RG: That is a great plan of action! Moving back to you, what is your background in?
SM: My work has been in teaching, research and higher education administration. For the past four years, I have been an associate dean in the College of Liberal Arts and Sciences at GVSU, and previously I was chair of the biology department for six years. My teaching and research have been in the areas of conservation biology and the use of biodiversity informatics to understand global change biology. I have taught courses on environmental ethics, conservation biology, modeling resource systems, and applications of geographic information systems, and have done research with undergraduate and graduate students and colleagues in academic and non-profit institutions in India, Brazil, and the U.S.
RG: Wow! That sounds really amazing. What has it been like being able to travel across the globe for your studies?
SM: It has been a wonderful learning experience. And humbling. I am struck by the resilience, ingenuity and spirit of people around the world and in awe of the immense beauty of nature. I was also fortunate to have been able to take my daughter along with me on many of my journeys.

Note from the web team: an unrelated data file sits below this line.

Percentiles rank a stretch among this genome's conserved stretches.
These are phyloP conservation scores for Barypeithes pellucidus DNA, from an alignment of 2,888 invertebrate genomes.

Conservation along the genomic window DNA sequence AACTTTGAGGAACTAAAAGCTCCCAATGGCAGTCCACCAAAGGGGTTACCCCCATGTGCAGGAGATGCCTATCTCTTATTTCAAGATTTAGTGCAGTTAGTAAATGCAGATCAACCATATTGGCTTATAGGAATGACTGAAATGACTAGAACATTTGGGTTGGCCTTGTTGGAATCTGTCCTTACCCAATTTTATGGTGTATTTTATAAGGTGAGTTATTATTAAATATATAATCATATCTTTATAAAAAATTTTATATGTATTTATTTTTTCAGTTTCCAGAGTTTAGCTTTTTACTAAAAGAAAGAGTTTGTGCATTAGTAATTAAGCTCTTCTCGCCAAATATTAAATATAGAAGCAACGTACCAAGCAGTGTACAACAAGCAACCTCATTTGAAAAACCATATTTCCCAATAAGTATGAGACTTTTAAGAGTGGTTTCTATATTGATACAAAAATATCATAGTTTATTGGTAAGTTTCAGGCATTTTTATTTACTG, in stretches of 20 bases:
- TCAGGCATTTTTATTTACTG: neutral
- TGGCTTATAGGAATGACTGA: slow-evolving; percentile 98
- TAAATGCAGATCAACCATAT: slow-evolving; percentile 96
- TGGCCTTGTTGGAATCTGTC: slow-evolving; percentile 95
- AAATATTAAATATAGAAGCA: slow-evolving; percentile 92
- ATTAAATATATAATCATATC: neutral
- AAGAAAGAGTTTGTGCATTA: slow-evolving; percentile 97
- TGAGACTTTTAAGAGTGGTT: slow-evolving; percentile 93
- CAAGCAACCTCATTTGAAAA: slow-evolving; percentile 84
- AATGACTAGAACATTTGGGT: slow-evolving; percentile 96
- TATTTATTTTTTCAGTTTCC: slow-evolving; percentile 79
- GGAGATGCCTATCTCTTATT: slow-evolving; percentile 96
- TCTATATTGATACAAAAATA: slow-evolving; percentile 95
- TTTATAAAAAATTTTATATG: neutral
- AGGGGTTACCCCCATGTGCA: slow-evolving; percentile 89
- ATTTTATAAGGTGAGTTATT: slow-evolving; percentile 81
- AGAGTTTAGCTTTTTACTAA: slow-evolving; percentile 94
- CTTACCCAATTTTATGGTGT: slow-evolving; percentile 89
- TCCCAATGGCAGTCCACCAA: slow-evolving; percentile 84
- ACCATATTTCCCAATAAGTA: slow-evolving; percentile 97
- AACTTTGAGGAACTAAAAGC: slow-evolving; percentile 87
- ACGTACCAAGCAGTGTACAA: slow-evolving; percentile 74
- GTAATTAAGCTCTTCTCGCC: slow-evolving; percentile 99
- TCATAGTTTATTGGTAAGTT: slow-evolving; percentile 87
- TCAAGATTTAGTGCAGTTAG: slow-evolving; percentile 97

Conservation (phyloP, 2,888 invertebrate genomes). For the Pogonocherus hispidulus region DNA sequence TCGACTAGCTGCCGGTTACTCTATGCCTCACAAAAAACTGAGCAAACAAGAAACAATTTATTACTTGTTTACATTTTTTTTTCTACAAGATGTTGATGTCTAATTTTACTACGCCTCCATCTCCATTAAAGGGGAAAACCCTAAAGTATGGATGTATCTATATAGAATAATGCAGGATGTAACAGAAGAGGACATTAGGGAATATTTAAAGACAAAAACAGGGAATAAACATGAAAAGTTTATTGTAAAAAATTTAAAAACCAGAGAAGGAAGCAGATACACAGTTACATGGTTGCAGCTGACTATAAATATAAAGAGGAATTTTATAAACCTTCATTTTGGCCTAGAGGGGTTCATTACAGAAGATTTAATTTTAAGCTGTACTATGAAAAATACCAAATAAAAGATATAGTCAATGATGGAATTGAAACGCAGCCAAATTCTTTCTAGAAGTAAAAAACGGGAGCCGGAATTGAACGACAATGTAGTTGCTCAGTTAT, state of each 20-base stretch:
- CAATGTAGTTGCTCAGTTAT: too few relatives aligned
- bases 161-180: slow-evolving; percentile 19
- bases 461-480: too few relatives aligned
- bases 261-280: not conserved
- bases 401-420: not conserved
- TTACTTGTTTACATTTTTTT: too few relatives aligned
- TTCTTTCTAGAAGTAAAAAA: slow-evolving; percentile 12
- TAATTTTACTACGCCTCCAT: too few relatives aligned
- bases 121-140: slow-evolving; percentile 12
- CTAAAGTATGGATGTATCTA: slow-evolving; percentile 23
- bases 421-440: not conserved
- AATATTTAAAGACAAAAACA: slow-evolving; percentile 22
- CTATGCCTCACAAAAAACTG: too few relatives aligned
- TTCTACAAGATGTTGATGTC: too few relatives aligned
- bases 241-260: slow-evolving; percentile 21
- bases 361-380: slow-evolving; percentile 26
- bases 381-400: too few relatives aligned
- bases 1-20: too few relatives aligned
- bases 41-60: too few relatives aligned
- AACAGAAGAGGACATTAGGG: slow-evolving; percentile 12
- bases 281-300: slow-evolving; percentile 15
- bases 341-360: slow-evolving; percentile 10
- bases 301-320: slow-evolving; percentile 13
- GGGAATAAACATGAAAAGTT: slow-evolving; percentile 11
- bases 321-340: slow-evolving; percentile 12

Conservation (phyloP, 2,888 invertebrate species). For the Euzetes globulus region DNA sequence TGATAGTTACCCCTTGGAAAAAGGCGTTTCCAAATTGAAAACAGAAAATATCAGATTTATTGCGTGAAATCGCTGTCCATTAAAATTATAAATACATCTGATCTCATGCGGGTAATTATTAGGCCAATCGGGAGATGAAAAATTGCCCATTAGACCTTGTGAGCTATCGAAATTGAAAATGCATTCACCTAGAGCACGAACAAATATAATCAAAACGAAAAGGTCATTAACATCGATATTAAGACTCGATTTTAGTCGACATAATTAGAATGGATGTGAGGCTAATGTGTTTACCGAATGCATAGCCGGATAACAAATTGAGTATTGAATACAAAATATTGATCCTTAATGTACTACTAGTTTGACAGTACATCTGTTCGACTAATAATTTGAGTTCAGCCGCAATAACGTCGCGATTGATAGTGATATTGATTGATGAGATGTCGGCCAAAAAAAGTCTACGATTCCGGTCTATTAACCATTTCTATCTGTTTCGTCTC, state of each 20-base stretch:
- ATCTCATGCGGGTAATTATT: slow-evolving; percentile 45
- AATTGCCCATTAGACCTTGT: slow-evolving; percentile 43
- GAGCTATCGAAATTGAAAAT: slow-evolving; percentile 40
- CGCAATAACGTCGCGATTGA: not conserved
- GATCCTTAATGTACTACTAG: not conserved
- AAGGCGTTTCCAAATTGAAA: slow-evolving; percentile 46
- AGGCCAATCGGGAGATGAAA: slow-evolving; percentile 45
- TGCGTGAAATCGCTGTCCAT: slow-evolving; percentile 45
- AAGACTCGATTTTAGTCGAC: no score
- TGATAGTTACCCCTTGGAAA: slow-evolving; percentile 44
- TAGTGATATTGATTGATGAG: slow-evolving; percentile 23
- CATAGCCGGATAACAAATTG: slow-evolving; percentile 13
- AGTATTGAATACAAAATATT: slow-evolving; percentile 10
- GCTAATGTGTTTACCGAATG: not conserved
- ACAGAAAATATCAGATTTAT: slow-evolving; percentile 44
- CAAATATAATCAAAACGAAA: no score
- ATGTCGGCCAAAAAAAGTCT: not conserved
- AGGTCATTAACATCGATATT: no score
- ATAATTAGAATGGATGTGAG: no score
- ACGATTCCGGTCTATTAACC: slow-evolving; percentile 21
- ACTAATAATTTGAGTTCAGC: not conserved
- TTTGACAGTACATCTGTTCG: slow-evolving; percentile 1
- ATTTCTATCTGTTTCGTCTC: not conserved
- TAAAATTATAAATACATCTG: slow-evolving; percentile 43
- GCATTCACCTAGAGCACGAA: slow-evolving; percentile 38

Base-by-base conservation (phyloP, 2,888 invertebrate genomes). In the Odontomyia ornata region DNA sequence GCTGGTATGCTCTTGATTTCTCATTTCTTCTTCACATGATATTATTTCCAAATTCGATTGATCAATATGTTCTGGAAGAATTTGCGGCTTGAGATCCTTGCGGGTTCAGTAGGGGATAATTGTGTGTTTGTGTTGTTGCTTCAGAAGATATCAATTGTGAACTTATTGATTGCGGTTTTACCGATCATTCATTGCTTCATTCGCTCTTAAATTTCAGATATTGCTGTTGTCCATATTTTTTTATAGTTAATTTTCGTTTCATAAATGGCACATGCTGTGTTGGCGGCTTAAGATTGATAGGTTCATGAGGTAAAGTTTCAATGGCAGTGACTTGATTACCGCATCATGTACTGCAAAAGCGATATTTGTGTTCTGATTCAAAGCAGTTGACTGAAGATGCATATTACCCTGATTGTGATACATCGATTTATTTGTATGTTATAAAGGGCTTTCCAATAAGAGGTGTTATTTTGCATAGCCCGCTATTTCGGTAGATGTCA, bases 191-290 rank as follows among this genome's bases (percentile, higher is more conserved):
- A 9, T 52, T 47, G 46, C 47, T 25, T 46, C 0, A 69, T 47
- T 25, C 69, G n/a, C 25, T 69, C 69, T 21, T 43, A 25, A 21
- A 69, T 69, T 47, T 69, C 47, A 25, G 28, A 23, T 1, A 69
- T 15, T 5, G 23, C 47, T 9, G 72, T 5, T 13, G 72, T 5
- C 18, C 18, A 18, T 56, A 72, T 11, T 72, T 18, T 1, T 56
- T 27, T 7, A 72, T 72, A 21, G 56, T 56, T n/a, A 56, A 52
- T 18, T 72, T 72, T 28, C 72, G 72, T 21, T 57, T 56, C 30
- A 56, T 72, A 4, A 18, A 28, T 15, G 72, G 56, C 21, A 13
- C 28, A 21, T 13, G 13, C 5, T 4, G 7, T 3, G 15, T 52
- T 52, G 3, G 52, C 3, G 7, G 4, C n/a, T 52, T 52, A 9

RG: I can only imagine. Going back to your experience in global change biology, what are some common misunderstandings people have about climate change?
SM: Climate change falls under the category of ‘wicked problems’ which have multiple explanations, incomplete information, many interconnections with other problems, and no clear solutions. One of the biggest misunderstandings has to do with the complexity of climate change and the uncertainty associate with it. For example, it isn’t always understood that the effects of climate change won’t be the same everywhere. Some places will indeed get warmer but some will get cooler, some will have more rain, others will have less rain, and sea-level rise won’t be the average everywhere around the globe.
RG: Those are some heavy issues to be involved in constantly. When you are not working, what do you like to do to clear your mind?
SM: I like to do yoga and mindfulness meditation. I also enjoy reading, writing, traveling, and learning languages.
RG: Anything interesting that many people would not know about you offhand?
SM: As a doctoral student, many moons ago, I spent a year and a half in the tropical rainforest studying primate behavior and ecology, and fought off blood-sucking leeches. I had the local tailor sew me ‘leech socks’ and when those didn’t successfully keep the leeches off, I devised a khaki anklet filled with rock salt. When drenched in the monsoon rains the anklets soaked my boots in salt and worked much better in combination with the leech socks to keep the leeches at bay while I focused on my data collection.

If I had better-developed entrepreneurial skills at that point, I would have patented the design and distributed the salt anklets to other hapless researchers wandering around in leech-infested rainforests.

Jenna Morton is the RapidChat correspondent for Rapid Growth Media